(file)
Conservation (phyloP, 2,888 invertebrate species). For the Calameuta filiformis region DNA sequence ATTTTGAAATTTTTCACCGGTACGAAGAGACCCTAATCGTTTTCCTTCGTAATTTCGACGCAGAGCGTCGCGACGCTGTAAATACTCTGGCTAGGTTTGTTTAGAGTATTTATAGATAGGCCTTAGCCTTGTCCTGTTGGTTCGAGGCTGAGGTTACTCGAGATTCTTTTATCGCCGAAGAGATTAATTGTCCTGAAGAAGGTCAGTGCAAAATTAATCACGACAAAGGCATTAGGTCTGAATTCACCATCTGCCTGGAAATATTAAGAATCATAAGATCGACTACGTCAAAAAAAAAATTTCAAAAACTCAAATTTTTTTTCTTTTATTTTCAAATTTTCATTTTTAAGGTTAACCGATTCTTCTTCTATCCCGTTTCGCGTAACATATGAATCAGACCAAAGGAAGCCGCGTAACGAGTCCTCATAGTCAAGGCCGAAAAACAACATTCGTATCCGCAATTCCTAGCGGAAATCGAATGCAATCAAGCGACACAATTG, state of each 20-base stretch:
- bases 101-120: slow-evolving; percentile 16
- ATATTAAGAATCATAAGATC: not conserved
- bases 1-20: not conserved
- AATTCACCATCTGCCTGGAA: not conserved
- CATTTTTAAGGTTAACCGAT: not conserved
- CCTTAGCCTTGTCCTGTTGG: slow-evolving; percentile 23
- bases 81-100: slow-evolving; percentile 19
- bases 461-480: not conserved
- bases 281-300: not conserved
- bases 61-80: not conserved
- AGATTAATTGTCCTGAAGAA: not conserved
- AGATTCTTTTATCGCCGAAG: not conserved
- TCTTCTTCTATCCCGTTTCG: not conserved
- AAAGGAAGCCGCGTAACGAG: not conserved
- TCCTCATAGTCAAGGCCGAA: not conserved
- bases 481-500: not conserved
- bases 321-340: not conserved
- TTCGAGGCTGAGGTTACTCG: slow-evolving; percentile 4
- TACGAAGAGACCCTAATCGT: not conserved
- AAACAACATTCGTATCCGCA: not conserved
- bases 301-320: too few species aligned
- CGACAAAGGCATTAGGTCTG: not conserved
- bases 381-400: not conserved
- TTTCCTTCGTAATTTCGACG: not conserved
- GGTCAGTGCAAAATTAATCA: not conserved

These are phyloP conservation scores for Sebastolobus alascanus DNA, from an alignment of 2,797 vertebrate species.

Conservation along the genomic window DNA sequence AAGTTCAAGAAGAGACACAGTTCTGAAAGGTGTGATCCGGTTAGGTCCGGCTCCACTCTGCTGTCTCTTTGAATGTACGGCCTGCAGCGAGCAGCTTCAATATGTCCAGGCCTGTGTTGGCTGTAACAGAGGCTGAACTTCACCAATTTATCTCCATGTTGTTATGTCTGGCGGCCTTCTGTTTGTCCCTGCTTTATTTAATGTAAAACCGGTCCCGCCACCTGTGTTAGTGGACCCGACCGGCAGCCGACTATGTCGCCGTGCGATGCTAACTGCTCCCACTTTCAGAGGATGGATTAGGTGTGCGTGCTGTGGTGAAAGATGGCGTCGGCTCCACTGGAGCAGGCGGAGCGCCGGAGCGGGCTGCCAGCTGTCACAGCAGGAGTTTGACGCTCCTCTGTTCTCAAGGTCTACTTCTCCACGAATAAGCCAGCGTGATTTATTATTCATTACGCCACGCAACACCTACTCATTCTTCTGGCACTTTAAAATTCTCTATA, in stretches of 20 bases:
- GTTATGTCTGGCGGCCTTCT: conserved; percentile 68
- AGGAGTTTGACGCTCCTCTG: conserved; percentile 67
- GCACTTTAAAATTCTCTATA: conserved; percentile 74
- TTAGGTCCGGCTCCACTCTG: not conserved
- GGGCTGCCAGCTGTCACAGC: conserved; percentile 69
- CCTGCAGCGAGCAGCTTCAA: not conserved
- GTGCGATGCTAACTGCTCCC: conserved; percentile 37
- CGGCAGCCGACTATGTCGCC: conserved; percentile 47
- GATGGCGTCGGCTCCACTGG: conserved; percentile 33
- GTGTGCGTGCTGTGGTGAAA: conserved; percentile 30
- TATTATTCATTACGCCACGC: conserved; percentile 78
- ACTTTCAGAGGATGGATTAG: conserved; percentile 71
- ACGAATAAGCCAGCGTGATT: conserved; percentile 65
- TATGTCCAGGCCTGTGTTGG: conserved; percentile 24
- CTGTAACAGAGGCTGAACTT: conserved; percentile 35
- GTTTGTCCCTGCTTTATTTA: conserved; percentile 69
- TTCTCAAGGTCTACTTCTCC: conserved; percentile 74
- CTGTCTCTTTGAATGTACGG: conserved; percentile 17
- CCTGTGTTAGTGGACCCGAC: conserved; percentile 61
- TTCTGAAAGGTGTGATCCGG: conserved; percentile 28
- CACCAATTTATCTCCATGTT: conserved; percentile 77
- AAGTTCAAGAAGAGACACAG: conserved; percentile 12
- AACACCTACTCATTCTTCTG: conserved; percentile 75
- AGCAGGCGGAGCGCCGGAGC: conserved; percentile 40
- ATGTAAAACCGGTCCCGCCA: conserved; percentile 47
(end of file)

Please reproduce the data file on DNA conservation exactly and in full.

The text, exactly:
Conservation (phyloP, 2,888 invertebrate species). For the Calameuta filiformis region DNA sequence ATTTTGAAATTTTTCACCGGTACGAAGAGACCCTAATCGTTTTCCTTCGTAATTTCGACGCAGAGCGTCGCGACGCTGTAAATACTCTGGCTAGGTTTGTTTAGAGTATTTATAGATAGGCCTTAGCCTTGTCCTGTTGGTTCGAGGCTGAGGTTACTCGAGATTCTTTTATCGCCGAAGAGATTAATTGTCCTGAAGAAGGTCAGTGCAAAATTAATCACGACAAAGGCATTAGGTCTGAATTCACCATCTGCCTGGAAATATTAAGAATCATAAGATCGACTACGTCAAAAAAAAAATTTCAAAAACTCAAATTTTTTTTCTTTTATTTTCAAATTTTCATTTTTAAGGTTAACCGATTCTTCTTCTATCCCGTTTCGCGTAACATATGAATCAGACCAAAGGAAGCCGCGTAACGAGTCCTCATAGTCAAGGCCGAAAAACAACATTCGTATCCGCAATTCCTAGCGGAAATCGAATGCAATCAAGCGACACAATTG, state of each 20-base stretch:
- bases 101-120: slow-evolving; percentile 16
- ATATTAAGAATCATAAGATC: not conserved
- bases 1-20: not conserved
- AATTCACCATCTGCCTGGAA: not conserved
- CATTTTTAAGGTTAACCGAT: not conserved
- CCTTAGCCTTGTCCTGTTGG: slow-evolving; percentile 23
- bases 81-100: slow-evolving; percentile 19
- bases 461-480: not conserved
- bases 281-300: not conserved
- bases 61-80: not conserved
- AGATTAATTGTCCTGAAGAA: not conserved
- AGATTCTTTTATCGCCGAAG: not conserved
- TCTTCTTCTATCCCGTTTCG: not conserved
- AAAGGAAGCCGCGTAACGAG: not conserved
- TCCTCATAGTCAAGGCCGAA: not conserved
- bases 481-500: not conserved
- bases 321-340: not conserved
- TTCGAGGCTGAGGTTACTCG: slow-evolving; percentile 4
- TACGAAGAGACCCTAATCGT: not conserved
- AAACAACATTCGTATCCGCA: not conserved
- bases 301-320: too few species aligned
- CGACAAAGGCATTAGGTCTG: not conserved
- bases 381-400: not conserved
- TTTCCTTCGTAATTTCGACG: not conserved
- GGTCAGTGCAAAATTAATCA: not conserved

These are phyloP conservation scores for Sebastolobus alascanus DNA, from an alignment of 2,797 vertebrate species.

Conservation along the genomic window DNA sequence AAGTTCAAGAAGAGACACAGTTCTGAAAGGTGTGATCCGGTTAGGTCCGGCTCCACTCTGCTGTCTCTTTGAATGTACGGCCTGCAGCGAGCAGCTTCAATATGTCCAGGCCTGTGTTGGCTGTAACAGAGGCTGAACTTCACCAATTTATCTCCATGTTGTTATGTCTGGCGGCCTTCTGTTTGTCCCTGCTTTATTTAATGTAAAACCGGTCCCGCCACCTGTGTTAGTGGACCCGACCGGCAGCCGACTATGTCGCCGTGCGATGCTAACTGCTCCCACTTTCAGAGGATGGATTAGGTGTGCGTGCTGTGGTGAAAGATGGCGTCGGCTCCACTGGAGCAGGCGGAGCGCCGGAGCGGGCTGCCAGCTGTCACAGCAGGAGTTTGACGCTCCTCTGTTCTCAAGGTCTACTTCTCCACGAATAAGCCAGCGTGATTTATTATTCATTACGCCACGCAACACCTACTCATTCTTCTGGCACTTTAAAATTCTCTATA, in stretches of 20 bases:
- GTTATGTCTGGCGGCCTTCT: conserved; percentile 68
- AGGAGTTTGACGCTCCTCTG: conserved; percentile 67
- GCACTTTAAAATTCTCTATA: conserved; percentile 74
- TTAGGTCCGGCTCCACTCTG: not conserved
- GGGCTGCCAGCTGTCACAGC: conserved; percentile 69
- CCTGCAGCGAGCAGCTTCAA: not conserved
- GTGCGATGCTAACTGCTCCC: conserved; percentile 37
- CGGCAGCCGACTATGTCGCC: conserved; percentile 47
- GATGGCGTCGGCTCCACTGG: conserved; percentile 33
- GTGTGCGTGCTGTGGTGAAA: conserved; percentile 30
- TATTATTCATTACGCCACGC: conserved; percentile 78
- ACTTTCAGAGGATGGATTAG: conserved; percentile 71
- ACGAATAAGCCAGCGTGATT: conserved; percentile 65
- TATGTCCAGGCCTGTGTTGG: conserved; percentile 24
- CTGTAACAGAGGCTGAACTT: conserved; percentile 35
- GTTTGTCCCTGCTTTATTTA: conserved; percentile 69
- TTCTCAAGGTCTACTTCTCC: conserved; percentile 74
- CTGTCTCTTTGAATGTACGG: conserved; percentile 17
- CCTGTGTTAGTGGACCCGAC: conserved; percentile 61
- TTCTGAAAGGTGTGATCCGG: conserved; percentile 28
- CACCAATTTATCTCCATGTT: conserved; percentile 77
- AAGTTCAAGAAGAGACACAG: conserved; percentile 12
- AACACCTACTCATTCTTCTG: conserved; percentile 75
- AGCAGGCGGAGCGCCGGAGC: conserved; percentile 40
- ATGTAAAACCGGTCCCGCCA: conserved; percentile 47